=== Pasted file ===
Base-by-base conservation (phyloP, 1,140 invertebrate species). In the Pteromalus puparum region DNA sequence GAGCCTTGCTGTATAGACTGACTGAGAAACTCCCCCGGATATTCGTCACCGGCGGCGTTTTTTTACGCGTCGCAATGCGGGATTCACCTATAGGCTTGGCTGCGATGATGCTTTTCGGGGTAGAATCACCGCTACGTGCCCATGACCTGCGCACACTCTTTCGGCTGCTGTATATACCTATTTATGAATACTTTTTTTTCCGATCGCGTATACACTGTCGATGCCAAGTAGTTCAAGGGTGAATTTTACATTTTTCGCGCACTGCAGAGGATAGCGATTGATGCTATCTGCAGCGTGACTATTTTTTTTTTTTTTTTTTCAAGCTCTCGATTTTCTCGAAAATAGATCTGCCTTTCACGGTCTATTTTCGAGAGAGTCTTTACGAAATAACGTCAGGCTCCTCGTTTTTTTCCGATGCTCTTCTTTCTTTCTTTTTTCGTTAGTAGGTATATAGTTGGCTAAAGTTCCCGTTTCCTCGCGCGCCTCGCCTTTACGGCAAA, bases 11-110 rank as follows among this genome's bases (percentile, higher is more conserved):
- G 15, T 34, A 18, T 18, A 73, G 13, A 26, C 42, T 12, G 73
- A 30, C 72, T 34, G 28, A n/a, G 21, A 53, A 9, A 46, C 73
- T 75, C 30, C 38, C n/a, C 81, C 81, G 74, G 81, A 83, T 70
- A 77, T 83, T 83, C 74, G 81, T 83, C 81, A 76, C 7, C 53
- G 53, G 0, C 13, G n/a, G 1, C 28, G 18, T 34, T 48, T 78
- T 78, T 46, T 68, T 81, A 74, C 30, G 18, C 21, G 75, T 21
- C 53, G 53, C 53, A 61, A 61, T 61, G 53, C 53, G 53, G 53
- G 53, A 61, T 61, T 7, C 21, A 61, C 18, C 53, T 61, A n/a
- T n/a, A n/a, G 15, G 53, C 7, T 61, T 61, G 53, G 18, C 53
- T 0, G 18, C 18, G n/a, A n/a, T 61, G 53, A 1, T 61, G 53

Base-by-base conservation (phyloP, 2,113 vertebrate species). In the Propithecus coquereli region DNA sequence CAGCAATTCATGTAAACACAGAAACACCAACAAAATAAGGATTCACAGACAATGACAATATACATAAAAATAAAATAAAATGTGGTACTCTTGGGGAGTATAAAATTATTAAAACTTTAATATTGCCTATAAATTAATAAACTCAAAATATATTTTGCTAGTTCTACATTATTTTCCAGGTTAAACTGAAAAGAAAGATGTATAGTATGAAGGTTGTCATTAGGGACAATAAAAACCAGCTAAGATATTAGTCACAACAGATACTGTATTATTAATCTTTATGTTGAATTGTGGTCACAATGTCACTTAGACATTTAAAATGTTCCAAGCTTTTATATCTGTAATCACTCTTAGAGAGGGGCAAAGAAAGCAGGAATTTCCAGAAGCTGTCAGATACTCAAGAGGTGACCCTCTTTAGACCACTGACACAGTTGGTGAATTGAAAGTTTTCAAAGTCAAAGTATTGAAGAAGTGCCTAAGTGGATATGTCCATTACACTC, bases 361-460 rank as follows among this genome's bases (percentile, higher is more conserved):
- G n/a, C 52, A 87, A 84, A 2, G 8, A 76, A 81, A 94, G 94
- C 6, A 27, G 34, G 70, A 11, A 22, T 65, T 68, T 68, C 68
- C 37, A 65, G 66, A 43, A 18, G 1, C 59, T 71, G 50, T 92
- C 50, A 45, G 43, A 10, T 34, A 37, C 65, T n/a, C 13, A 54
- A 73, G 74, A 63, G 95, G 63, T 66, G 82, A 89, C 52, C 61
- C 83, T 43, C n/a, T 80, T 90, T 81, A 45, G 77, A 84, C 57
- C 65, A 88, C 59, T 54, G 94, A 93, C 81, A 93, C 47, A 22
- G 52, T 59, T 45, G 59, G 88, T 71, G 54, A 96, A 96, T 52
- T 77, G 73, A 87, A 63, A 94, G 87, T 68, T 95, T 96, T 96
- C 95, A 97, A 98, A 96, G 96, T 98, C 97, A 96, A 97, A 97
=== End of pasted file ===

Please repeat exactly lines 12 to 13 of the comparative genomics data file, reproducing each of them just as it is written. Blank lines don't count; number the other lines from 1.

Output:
Base-by-base conservation (phyloP, 2,113 vertebrate species). In the Propithecus coquereli region DNA sequence CAGCAATTCATGTAAACACAGAAACACCAACAAAATAAGGATTCACAGACAATGACAATATACATAAAAATAAAATAAAATGTGGTACTCTTGGGGAGTATAAAATTATTAAAACTTTAATATTGCCTATAAATTAATAAACTCAAAATATATTTTGCTAGTTCTACATTATTTTCCAGGTTAAACTGAAAAGAAAGATGTATAGTATGAAGGTTGTCATTAGGGACAATAAAAACCAGCTAAGATATTAGTCACAACAGATACTGTATTATTAATCTTTATGTTGAATTGTGGTCACAATGTCACTTAGACATTTAAAATGTTCCAAGCTTTTATATCTGTAATCACTCTTAGAGAGGGGCAAAGAAAGCAGGAATTTCCAGAAGCTGTCAGATACTCAAGAGGTGACCCTCTTTAGACCACTGACACAGTTGGTGAATTGAAAGTTTTCAAAGTCAAAGTATTGAAGAAGTGCCTAAGTGGATATGTCCATTACACTC, bases 361-460 rank as follows among this genome's bases (percentile, higher is more conserved):
- G n/a, C 52, A 87, A 84, A 2, G 8, A 76, A 81, A 94, G 94